The No Barriers Foundation in Letterkenny is inviting people in the community to benefit from free walking therapy as part of a unique research project with ATU Donegal.
People with varying levels of paralysis are being offered 12 weeks of rehabilitation using a robotic exoskeleton. The revolutionary suit enables people with stroke, MS, brain injury or spinal cord injury to stand and walk.
Suitable candidates will be part of a pioneering PhD research study into the effect of rehabilitation in the robotic suit. The RISE Trail, launching in August, will take place in ATU Donegal’s Letterkenny campus with therapy led by specially trained Chartered Physiotherapists.
Researchers would like to hear from participants that have had either stroke, brain injury, spinal injury or MS.
The main goal of the research is to identify the potential benefits that exoskeleton gait training can have on a person’s cardiorespiratory fitness, lower limb muscle contraction and movement, emotional response/arousal, and quality of life.
See the suit in action here:
The No Barriers Foundation has been leading the way with specialist neuro-rehabilitation involving the exoskeleton since 2016.
Johnny Loughrey, the No Barriers Foundation founder and Chief Executive, said: “We are seeing the benefits of exoskeleton therapy every day. Not only are there physical benefits, but there is a huge mental benefit to be gained from having the ability to stand upright in the exoskeleton and engage with other people at eye level. The RISE trial in collaboration with ATU Donegal aims to collect scientific evidence of the physical and emotional benefits of this modern therapy as well as the effects it has on one’s quality of life. We are very proud to provide this service to the northwest community.”
Damien Duddy, Ph.D. Researcher at ATU Donegal said: “This is a very novel and unique research project. As there are only a handful of exoskeletons available in Ireland. The No Barriers Foundation are the only charity that have exoskeleton therapy services that the community can avail of. The devices are comprised of advanced technology, and they are suitable for a wide variety of neurological impairments.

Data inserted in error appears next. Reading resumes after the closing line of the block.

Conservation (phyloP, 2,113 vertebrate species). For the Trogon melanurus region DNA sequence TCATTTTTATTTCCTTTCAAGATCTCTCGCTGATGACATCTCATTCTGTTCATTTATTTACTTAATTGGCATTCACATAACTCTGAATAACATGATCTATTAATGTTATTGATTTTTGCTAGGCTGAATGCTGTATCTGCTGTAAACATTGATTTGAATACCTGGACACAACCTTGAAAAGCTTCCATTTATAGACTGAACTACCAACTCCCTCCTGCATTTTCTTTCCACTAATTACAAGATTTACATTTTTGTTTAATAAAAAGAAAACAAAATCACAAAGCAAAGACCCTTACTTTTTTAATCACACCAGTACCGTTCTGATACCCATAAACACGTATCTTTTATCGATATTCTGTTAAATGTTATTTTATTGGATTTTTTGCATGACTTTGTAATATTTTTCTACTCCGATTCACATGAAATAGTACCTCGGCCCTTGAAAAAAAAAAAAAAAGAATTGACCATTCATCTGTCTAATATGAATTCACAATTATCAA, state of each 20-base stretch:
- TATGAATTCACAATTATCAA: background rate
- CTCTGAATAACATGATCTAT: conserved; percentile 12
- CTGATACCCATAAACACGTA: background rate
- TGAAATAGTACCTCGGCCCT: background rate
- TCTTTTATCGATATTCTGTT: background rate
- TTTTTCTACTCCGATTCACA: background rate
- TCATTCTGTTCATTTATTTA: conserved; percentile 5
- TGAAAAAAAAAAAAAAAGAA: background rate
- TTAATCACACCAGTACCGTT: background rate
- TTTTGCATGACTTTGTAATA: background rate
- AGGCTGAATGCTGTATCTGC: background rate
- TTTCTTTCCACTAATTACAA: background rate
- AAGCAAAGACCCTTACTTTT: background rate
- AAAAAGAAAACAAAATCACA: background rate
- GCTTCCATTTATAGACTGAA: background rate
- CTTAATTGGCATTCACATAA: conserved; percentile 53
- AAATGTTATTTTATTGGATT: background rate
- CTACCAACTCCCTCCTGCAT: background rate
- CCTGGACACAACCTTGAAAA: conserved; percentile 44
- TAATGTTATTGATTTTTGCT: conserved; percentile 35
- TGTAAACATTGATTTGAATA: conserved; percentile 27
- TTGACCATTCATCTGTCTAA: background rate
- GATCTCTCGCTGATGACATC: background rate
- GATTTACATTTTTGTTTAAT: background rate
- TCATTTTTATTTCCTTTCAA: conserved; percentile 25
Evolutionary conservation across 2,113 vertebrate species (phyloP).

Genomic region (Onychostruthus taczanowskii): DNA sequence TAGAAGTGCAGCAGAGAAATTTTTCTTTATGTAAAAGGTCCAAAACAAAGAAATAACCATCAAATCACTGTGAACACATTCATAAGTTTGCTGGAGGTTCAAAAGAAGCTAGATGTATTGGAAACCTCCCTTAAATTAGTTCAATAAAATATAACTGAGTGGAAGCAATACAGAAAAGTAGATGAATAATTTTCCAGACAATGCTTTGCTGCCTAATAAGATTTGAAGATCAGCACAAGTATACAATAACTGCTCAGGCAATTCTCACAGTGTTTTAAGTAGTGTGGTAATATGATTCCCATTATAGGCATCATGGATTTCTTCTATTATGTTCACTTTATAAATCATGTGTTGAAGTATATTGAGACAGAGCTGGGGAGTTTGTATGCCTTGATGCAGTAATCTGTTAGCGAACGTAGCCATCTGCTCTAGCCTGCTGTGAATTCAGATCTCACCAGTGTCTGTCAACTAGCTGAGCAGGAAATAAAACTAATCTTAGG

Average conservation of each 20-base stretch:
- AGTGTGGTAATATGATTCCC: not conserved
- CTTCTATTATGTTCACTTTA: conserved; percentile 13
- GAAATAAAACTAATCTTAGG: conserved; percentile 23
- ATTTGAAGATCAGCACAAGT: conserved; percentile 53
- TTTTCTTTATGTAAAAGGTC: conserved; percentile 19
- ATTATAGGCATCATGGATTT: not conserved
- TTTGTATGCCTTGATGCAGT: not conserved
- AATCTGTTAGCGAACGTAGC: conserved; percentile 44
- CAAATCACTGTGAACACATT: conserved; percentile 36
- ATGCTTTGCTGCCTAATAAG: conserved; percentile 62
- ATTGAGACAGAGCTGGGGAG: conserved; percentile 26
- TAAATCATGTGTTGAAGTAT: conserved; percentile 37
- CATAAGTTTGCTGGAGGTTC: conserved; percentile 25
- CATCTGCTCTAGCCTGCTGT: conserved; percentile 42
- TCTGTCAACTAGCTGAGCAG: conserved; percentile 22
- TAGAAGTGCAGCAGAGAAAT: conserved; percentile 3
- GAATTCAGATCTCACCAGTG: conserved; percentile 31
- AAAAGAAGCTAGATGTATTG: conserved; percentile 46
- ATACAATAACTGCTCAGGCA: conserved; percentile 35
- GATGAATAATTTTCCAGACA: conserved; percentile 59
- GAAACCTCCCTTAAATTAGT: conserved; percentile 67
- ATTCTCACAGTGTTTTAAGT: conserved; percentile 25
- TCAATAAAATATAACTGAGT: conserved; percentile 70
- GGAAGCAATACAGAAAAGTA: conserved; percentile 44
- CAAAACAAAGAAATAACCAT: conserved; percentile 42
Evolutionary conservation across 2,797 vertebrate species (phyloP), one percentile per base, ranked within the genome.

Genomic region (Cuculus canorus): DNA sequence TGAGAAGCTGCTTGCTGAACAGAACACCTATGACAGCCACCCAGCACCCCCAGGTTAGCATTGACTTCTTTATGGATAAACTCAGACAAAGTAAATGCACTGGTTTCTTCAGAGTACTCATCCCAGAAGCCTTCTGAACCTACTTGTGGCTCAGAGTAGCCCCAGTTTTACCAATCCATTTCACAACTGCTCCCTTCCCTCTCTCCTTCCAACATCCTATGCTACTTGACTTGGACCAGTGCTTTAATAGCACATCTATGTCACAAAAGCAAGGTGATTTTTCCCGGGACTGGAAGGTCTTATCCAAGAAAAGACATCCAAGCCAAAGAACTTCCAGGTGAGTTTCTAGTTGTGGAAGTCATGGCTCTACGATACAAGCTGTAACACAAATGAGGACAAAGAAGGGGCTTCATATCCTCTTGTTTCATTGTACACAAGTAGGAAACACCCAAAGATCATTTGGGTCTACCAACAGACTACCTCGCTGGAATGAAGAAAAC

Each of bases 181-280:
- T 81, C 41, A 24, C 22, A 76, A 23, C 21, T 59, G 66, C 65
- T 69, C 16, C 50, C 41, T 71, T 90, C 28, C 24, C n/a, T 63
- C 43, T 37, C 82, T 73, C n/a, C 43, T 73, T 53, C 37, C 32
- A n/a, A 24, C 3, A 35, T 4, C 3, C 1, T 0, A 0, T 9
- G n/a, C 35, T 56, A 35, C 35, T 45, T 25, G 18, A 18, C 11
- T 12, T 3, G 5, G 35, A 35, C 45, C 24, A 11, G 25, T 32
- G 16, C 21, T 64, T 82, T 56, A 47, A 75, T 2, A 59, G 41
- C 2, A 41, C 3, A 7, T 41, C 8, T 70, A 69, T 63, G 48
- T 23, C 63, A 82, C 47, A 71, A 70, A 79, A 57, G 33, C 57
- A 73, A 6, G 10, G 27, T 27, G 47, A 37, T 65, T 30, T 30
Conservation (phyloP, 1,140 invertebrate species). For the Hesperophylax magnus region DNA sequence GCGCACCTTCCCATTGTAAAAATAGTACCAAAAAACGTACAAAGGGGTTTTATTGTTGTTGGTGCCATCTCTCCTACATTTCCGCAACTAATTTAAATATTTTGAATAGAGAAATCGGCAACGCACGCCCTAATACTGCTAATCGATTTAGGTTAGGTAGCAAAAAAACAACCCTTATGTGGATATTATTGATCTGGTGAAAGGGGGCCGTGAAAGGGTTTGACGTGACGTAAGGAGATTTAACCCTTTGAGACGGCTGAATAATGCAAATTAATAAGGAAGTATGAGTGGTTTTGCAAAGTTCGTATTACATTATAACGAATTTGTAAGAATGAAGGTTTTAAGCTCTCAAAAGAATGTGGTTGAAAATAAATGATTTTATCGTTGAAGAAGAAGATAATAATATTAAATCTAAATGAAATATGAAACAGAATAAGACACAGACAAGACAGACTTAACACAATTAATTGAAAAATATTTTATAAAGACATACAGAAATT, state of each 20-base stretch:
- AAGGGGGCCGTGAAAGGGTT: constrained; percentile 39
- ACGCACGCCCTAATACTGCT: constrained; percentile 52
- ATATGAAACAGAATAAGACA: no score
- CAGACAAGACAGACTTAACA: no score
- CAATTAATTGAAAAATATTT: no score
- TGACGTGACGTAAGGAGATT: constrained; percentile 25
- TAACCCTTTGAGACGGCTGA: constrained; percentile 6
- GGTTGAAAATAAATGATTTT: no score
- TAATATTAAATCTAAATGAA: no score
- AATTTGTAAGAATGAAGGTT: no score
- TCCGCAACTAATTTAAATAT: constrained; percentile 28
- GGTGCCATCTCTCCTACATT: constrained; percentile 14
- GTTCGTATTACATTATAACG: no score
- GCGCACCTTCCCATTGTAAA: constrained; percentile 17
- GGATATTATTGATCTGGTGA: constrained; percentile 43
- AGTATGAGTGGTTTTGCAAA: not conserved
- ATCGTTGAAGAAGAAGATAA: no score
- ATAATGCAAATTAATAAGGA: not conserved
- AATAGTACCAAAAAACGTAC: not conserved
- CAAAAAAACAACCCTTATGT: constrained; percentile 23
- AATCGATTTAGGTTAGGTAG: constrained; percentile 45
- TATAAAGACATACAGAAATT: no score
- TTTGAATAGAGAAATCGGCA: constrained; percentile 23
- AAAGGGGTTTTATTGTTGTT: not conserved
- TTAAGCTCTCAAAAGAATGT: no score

“As the exoskeleton devices are a relatively new rehabilitation technique, it is important from a research standpoint to investigate the potential benefits that they may offer to individuals with neurological impairments.”
Mr Duddy said the research has the potential to strengthen rehabilitation practices not just locally, but internationally. The local collaboration of research and industry-based practice between ATU Donegal and The No Barriers Foundation may strengthen the rehabilitation practices in many ways, he said.
“As this area is very novel and relatively unexplored, the findings of the research project could inform the programming for exoskeleton use within a neurological rehabilitation setting. In turn, this may help elicit maximum potential benefits from exoskeleton gait training and subsequently improve overall health and well-being.”
The No Barriers Foundation will be conducting initial assessments to see if a person is a suitable candidate for exoskeleton therapy through this programme. Candidates must be over 18 years of age, weigh less than 100kg and be ideally between 5ft and 6ft’ 3” in height.
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